Table 2. Nutritional status during follow-up of the 121 patients with idiopathic central precocious puberty

Figure 1.Progression of body mass index Z score in girlswith idiopathic central precocious puberty

A significant increase in BMIZs was mainly observed in the group with normal weight or overweight. The proportion of girls whose nutritional status changed to overweight and obesity after 12 months of treatment was 46.6% in the group with an initial BMIZs <P85, and 25% of patients in the overweight group changed to being obese (Figure 2).

Figure 2.Changes innutritional status over a 12-monthfollow-up. N = 121

Six patients did not achieve an adequate biochemical suppression of puberty, mainly due to an inconsistent administration of the GnRH analog. In this subgroup, increase in BMIZs was similar to that in the adequately suppressed group (ΔBMIZs: 0.74 ± 0.65), although it was not possible to demonstrate a statistical significance with the baseline status, probably due to the number of cases. A multivariate analysis did not show a difference in ΔBMIZs based on LH levels or a history of one or both parents with obesity.


Cardiovascular conditions and obesity-associated diseases are the main cause of morbidity and mortality in many countries, including Mexico. An increase in body fat proportion during childhood has been related to an early biological maturation, and even to the presence of precocious puberty.

This may reflect the natural history of these girls given that the factors that condition overweight or obesity in these patients remain present (genetic burden, overeating, sedentary lifestyle). In addition, the suppression of puberty may contribute to an imbalanced calorie intake-expenditure ratio because, in theory, it reduces the expenditure attributed to longitudinal growth and development of secondary sexual characteristics.10

In this retrospective study, in which a specific control of diet or physical activity were not included, it was observed that most overweight or obese girls continued to be overweight or obese, and that 40% of girls with a previous normal weight developed overweight or obesity. These data indicate a 70% rate of overweight or obesity at 12 months of treatment versus 50.4% at treatment initiation. The size of the increase in BMIZs (from 0.86 to 1.3, ΔBMIZs: 0.46 ± 0.66) is higher than that reported by Boot4 (from 0.96 to 1.38, ΔBMIZs: 0.42) in 34 Caucasian girls after two years of treatment and by Aguiar7 in 176 Brazilian girls treated with goserelin, although the proportion of cases with overweight or obesity is higher than the 30% (versus 19% at the time of diagnosis) reported by Palmert et al.5 in 96 Caucasians girls.

In addition, in a cohort of 115 Israelite girls8 treated with leuprolide during 2-3 years, a high frequency of overweight or obesity was also reported, but no changes in BMIZs were observed. Moreover, a study conducted among 101 Italian girls showed that the BMIZs was significantly reduced during treatment.9

None of the studies referenced here clearly stated whether any preventive intervention had been implemented. Such increase in BMIZs may be the result of the specific characteristics of this ethnic group, like the genetic predisposition to cardiometabolic alterations and environmental factors.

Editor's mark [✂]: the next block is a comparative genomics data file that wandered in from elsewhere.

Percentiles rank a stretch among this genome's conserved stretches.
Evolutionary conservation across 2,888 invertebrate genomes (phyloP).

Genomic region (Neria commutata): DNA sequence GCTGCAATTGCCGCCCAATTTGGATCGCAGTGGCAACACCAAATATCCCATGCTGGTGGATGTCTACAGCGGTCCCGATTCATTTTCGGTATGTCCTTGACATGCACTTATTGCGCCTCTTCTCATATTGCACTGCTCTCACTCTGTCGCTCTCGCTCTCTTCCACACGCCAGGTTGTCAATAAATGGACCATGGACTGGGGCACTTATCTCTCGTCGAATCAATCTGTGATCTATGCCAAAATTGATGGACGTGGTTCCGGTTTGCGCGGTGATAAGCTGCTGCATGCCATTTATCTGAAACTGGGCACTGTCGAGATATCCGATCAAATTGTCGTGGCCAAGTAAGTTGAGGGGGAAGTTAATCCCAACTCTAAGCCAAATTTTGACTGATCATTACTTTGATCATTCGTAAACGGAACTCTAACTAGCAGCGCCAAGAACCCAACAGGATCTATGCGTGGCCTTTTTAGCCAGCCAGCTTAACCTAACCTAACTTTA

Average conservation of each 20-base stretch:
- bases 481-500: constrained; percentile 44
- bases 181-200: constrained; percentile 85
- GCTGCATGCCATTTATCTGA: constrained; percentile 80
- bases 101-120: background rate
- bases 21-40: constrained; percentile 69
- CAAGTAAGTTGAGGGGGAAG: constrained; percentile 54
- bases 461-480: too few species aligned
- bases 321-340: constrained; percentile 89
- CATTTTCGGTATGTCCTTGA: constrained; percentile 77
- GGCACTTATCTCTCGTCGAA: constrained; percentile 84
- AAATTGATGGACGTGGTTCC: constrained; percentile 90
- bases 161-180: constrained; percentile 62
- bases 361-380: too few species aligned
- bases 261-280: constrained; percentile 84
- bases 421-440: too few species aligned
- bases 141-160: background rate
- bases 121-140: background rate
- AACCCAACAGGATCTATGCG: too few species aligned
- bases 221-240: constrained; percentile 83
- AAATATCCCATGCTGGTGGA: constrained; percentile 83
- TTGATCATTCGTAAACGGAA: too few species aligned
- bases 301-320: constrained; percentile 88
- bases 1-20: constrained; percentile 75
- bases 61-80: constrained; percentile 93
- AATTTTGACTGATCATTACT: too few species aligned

The frequency of overweight and obesity in the studied cases by chronological age (6.8 ± 1.29 years) and by biological age (10.6 ± 1.8 years) was compared to their frequency as reported in Mexican girls by the 2012 National Health Survey.11 It is evident that, like in many other populations, the frequency of overweight and obesity among girls with idiopathic central precocious puberty is much higher than that reported for the general population, both by chronological and biological age (40.5% versus 24.7% and 38.2% versus 40.5%, respectively). The increase in BMIZs was even higher than that reported by the normal adiposity rebound that occurs between 5 and 7 years of chronological age,12 which is characterized by an approximate increase of 16% of total body fat or 0.2 BMIZs points.

Such disproportionate increase in overweight and obesity, especially among girls with a normal BMI at the time of diagnosis, suggests that, in addition to inheritance, a sedentary lifestyle and overeating, there may be some other mechanism that contributes to a greater change towards overweight or obesity, at least in the studied population.

Given the retrospective natureof this study, there are no data on other cardiovascular risk factors available (lipid profile, hyperinsulinemia, adipocytokines), which have been reported to increase in girls with central precocious puberty under treatment whose nutritional status changes.13,14

In short, a year after treatment initiation, this group of Mexican girls with ICPP had a higher rate of overweight or obesity than what has been reported in other populations. The rate of progression to obesity was also higher, especially in the group with a normal weight at the time of diagnosis, and this suggests that factors that may be attributed to pubertal suppression may have a role in weight gain. It is important to implement, for girls with precocious puberty and a high risk of obesity, like our population, prevention measures especially targeted at identifying and managing risk factors, as part of the comprehensive management of this condition.